MadSci Network: Cell Biology

Re: Heterozygosity for sickle cell anemia and Malara, how does it work?

Date: Mon Jun 5 16:10:54 2000
Posted By: Gabriel Vargas M.D.,Ph.D., Post-doc/Fellow, Neurosciences/Psychiatry
Area of science: Cell Biology
ID: 960185534.Cb

The following answer is adapted from two web sites listed at the bottom and from Stryer's Biochemistry.


Sickle cell disease is an inherited blood disorder in which there is a substitutive formation of hemoglobin in the red blood cells, producing a distinctive disease process. This disease was first scientifically recorded in 1910 by Dr. James Herrick. While examining the blood of a young West Indian student, he observed that many of the red blood cells were elongated with a curved shape instead of the normal round configuration. It was after similar repeated observations by other investigators that the descriptive term "sickle cell anemia" was used to describe this disease.

In sickle cell anemia, there is an alteration in the arrangement of the hemoglobin molecular structure. At the sixth position in each beta chain where the amino acid, glutamate should normally be incorporated, it is replaced by another amino acid, valine. This small change in the molecule results in great changes in its physical and chemical characteristics, so that in certain stressful conditions when the body is deprived of oxygen, the red cells then assume a crescent, banana, or sickle shape. This particular shape of the red cells makes its travel through the smaller blood vessels extremely difficult, producing an obstruction by creating a "log-jam", which may result in tissue and ultimately organ damage. Because of the abnormal hemoglobin and the shape of the red cells, they are quickly destroyed. This, combined with an inability of the body to produce sufficient numbers of new cells, produces a state of anemia. The term sickle cell disease refers to all the clinically significant sickling disorders, since the degree of anemia may be variable and many potentially dangerous episodes can occur without an increase in the severity of the anemia.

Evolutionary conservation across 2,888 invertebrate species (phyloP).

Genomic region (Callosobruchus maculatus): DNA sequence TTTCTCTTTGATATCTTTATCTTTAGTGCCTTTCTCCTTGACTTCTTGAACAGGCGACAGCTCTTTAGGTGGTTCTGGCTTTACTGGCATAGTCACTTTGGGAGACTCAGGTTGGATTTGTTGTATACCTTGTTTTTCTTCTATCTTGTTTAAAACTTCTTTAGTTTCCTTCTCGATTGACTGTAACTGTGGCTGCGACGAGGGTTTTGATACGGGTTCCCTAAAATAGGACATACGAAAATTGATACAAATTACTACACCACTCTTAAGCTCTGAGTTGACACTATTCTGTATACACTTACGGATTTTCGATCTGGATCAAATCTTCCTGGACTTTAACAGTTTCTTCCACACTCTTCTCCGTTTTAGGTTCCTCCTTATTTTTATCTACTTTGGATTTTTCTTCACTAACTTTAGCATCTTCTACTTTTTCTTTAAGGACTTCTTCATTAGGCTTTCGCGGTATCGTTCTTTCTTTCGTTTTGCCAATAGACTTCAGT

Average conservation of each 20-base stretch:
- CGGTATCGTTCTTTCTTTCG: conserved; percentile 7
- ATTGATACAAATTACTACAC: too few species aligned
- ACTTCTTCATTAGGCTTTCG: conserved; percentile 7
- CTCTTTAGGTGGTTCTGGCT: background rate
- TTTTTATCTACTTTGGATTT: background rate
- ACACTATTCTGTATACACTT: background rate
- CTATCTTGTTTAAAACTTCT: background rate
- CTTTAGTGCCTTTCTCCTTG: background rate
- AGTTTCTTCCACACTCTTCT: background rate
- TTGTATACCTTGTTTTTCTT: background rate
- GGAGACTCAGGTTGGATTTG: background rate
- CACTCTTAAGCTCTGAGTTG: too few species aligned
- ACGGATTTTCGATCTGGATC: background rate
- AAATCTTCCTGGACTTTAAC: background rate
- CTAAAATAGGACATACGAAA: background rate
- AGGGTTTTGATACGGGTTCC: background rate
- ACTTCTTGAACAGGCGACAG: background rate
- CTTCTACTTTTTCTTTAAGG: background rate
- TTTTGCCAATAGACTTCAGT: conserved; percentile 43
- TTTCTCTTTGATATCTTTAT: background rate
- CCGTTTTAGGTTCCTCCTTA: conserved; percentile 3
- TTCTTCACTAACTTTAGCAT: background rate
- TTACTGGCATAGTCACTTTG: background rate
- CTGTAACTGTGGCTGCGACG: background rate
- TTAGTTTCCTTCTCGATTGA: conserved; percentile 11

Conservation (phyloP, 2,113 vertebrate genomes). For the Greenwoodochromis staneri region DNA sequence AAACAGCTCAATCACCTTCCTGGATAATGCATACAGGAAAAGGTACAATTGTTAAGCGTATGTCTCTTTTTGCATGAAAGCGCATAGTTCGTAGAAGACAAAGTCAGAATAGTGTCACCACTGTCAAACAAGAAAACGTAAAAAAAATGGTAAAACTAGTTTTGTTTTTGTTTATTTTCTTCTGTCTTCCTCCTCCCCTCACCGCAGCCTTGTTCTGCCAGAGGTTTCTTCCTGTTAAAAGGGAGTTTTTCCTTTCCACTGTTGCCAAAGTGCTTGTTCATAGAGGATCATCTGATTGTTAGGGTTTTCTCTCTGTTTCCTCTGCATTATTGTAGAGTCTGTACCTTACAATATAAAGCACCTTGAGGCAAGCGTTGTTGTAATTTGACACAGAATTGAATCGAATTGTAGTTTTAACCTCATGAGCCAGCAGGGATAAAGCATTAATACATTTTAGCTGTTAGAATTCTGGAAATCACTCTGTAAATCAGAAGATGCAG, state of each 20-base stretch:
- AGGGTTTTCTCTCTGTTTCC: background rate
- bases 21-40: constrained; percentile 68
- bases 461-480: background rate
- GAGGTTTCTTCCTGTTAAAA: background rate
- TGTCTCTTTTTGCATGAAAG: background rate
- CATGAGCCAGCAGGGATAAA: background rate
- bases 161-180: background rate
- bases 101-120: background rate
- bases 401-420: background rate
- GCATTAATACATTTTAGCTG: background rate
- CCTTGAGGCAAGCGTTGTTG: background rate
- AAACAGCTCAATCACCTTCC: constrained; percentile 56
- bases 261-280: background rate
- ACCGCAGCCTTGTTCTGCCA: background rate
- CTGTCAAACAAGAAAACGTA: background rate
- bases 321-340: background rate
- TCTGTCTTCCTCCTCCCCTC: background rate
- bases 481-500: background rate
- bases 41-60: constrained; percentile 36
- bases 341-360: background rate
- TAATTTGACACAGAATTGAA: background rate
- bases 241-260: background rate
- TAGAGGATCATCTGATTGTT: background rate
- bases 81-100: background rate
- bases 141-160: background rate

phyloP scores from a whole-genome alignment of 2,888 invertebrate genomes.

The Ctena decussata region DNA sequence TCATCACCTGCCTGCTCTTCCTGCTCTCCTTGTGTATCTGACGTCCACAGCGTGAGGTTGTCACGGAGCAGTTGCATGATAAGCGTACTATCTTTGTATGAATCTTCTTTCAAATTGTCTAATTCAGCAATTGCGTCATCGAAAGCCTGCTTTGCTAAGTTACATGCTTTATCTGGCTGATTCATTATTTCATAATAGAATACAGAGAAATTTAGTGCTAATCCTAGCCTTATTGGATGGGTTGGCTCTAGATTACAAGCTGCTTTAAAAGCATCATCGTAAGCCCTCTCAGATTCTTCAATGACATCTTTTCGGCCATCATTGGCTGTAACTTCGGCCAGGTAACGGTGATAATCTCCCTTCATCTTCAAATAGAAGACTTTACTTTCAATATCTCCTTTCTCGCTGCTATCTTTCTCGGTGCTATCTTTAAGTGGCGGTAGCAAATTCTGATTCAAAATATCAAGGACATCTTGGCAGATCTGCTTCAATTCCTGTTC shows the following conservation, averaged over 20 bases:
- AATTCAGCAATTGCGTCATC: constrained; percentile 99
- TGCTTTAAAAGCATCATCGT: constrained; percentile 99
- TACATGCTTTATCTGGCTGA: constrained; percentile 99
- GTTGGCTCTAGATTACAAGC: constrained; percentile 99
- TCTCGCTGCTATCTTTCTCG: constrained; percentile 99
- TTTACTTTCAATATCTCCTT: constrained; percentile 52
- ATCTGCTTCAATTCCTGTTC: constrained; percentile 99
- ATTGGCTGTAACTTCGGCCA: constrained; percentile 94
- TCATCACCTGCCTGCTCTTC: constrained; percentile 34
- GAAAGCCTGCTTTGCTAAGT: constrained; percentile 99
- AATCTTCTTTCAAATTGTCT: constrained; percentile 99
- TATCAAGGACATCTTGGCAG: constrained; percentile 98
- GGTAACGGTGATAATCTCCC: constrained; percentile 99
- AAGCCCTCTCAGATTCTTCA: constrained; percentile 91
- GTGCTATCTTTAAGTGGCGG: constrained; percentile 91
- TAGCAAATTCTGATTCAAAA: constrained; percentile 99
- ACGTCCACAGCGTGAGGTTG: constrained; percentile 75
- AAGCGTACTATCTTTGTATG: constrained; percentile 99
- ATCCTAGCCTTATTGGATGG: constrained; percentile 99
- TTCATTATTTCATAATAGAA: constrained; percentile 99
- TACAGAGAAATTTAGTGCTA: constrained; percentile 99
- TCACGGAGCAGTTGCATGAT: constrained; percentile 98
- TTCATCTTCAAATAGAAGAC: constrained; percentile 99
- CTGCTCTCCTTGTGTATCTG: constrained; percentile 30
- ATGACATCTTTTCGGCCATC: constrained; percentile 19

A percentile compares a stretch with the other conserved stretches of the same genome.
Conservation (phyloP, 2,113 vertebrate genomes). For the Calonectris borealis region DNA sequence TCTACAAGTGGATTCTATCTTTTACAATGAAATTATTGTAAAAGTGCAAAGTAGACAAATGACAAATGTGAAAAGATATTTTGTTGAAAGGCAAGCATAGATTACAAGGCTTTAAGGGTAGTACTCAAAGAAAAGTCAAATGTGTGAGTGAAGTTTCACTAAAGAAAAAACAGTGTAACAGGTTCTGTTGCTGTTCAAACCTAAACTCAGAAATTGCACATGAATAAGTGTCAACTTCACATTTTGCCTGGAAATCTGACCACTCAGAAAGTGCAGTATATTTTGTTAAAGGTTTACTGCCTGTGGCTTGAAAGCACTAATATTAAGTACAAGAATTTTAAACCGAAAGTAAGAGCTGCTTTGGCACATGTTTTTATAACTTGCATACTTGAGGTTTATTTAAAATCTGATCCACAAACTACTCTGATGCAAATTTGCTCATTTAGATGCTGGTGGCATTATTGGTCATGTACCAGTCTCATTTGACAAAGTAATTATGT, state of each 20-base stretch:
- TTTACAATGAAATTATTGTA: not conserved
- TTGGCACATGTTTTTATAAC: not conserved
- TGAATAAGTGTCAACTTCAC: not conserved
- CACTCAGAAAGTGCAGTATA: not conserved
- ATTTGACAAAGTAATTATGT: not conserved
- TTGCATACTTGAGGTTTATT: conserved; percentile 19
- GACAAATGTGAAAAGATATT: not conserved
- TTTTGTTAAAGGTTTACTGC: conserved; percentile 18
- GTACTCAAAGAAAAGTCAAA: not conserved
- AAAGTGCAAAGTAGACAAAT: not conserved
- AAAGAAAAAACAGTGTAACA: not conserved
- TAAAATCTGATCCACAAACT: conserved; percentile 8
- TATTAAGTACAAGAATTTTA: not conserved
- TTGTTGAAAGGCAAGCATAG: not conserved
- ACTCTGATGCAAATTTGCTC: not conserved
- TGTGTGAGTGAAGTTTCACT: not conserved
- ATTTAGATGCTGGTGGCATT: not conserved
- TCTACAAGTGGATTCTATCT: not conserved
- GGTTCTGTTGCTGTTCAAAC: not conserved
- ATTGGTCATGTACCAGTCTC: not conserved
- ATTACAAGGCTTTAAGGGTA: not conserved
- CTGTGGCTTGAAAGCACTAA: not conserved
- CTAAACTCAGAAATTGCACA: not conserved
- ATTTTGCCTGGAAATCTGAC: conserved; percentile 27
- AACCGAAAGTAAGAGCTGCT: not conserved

Hemoglobin S (the mutated hemoglobin with the valine substitution) occurs with greatest prevalence in tropical Africa; the heterozygote frequency is usually about 20 percent, but in some areas it reaches 40 percent. The sickle cell trait has a frequency of about 8 percent in African Americans. High prevalence of sickle cell trait in areas of the world where malaria has been common has strongly suggested that persons with sickle cell trait have a selective advantage over individuals with only normal hemoglobin A. This advantage seems to be restricted to those infected with Plasmodium falciparum malaria. While readily infected, the parasite count remains low. When a red cell containing P. falciparum undergoes the sickling process, the parasite dies. It has also been suggested that the infected red cell sickles and is destroyed, probably in the vascular system, liver or spleen. Whatever the mechanism, the result is that the infection is of short duration and the incidence of cerebral malaria and death is low in the heterozygote population.

Sickle Cell and Malaria

Biochemical studies

Plasmodium metabolism causes sickle cell hemoglobin to form the fibers that results in red blood cell sickling. The parasite significantly lowers cytoplasm pH (increases acidity) causing hemoglobin to release oxygen which results in more sickling since low oxygen promotes the process. "Knobs" form on the cell wall of infected RBCs (Red blood cells) slowing transit through capillaries. The result is an increase of sickling to about 40% of the RBCs in AS (heterozygotes who have the mutated S and normal A alleles) individuals.

The development of the Plasmodium is disrupted by the sickling of the red blood cells. Sickling depletes cell reserves of potassium which is required for the parasite to grow. Plasmodium quickly dies in potassium depleted cells. Additionally, infected sickled cells may be prematurely removed by the spleen. Sickling of a significant proportion of infected cells increases malaria resistance, even if not all parasites die. The subsequent reduction in the rate of multiplication of Plasmodium gives the immune system time to mount a serious counterattack.

In summary, in areas where malaria is common, people who have one A and one S hemoglobin have a higher fitness because they are protected against malaria. Those homozygous for A are not afforded this protection and those who are homozygous S are very sick. Thus there is a selective pressure for the heterozygous genotype but only in those areas where malaria is present.


Stryer, L Bochemistry 3rd Edition


hope this helps,

gabriel vargas md/phd

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